There is ongoing support for the business community through the Chamber of Commerce.  There is support for start-ups and entrepreneurship through Peterborough Economic Development (PED).  There is a wealth of human capital and mentorship opportunities.  These connections and commitments by groups such as the Chamber, PED, the Innovation Cluster, CFDC, Junior Achievement, Trent and Fleming, the New Canadians 

Centre, City and County of Peterborough can put the tools in place for an economically sustainable community.

Healthy Environment
This issue is one that is on many radar screens.  The group believed that protecting our green spaces was important along with policies that reflect environmental concerns as Peterborough develops as a community.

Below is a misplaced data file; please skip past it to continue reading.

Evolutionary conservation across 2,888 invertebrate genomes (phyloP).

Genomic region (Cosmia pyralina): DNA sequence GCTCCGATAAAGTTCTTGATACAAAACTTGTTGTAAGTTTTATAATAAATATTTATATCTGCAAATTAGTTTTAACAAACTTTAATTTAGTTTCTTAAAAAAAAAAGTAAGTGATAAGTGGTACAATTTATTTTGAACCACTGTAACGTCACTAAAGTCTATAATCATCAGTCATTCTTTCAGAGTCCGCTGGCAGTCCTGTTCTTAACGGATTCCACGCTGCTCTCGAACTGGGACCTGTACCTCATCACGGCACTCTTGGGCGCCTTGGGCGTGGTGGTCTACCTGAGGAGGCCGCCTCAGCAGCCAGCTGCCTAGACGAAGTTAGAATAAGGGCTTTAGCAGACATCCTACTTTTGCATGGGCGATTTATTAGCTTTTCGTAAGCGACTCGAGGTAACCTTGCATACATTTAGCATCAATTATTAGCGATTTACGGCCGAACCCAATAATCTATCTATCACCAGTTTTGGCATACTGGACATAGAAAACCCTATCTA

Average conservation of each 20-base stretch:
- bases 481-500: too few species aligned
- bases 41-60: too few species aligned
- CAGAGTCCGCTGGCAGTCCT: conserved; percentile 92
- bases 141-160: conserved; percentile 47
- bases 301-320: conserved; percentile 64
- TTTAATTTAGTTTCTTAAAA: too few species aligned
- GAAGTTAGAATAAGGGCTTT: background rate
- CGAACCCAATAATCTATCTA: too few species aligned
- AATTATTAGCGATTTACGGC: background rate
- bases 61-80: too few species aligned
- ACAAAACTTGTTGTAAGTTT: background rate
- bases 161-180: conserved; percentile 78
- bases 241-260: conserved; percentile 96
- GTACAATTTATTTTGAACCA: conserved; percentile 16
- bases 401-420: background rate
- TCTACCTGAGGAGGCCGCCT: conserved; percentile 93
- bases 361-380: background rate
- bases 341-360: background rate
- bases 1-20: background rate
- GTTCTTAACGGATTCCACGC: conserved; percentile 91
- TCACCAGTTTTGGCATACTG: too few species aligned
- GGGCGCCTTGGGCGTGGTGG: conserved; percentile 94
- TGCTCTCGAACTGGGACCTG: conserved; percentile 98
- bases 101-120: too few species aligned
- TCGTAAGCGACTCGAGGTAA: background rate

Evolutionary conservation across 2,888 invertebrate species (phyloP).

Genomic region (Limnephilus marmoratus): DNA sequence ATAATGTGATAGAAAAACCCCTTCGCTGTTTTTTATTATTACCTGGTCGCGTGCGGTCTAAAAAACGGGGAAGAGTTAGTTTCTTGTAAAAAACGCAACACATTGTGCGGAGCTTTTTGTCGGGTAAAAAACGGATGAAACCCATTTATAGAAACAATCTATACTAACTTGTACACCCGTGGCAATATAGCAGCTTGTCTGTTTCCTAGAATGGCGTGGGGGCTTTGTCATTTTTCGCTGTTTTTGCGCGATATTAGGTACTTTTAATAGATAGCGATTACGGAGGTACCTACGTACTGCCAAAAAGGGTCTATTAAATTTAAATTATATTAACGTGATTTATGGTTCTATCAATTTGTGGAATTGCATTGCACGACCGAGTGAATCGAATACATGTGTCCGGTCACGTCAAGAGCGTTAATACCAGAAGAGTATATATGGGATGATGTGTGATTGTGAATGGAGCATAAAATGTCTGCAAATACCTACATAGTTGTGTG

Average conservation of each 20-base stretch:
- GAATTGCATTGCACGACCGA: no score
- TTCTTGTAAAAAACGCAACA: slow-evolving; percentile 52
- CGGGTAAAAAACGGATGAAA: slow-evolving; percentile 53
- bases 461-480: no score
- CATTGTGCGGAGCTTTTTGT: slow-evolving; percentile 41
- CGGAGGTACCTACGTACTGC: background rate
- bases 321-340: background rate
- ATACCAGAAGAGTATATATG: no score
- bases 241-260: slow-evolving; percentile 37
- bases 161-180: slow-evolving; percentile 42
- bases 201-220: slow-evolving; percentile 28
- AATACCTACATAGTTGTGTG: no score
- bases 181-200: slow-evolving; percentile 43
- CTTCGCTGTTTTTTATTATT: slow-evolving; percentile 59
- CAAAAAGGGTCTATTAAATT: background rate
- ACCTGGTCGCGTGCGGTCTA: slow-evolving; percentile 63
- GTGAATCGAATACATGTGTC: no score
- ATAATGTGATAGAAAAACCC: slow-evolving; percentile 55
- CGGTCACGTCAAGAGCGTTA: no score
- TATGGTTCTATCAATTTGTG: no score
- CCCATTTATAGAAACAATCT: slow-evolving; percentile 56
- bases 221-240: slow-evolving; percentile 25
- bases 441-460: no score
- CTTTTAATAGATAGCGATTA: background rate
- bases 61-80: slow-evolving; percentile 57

Healthy Society
What are the options when it comes to healthy living?  What are the connections to the land (environment) around Peterborough? 

Healthy Culture
The group felt there has been a cultural  boom in Peterborough recently.  They singled out the music and arts scene as well as an increase in multi-cultural events.  

Game Changers
The group identified the Noble group of companies as a major game changer for Peterborough’s sustainability with their work in the water sector.

The group, led by Ian Attridge of the Kawartha Land Trust, then identified the opportunities for Peterborough and categorized them into quick wins, short-term and long-term goals.

Quick Wins


  • Trent Sustainable Agriculture
    Tapping into student driven initiatives around transportation, food and housing. 
  • Sustainable Health Options
    Taking advantage of more natural remedies, local food growers and groups such as the Holistic Group under the Chamber of Commerce.
  • Green space protection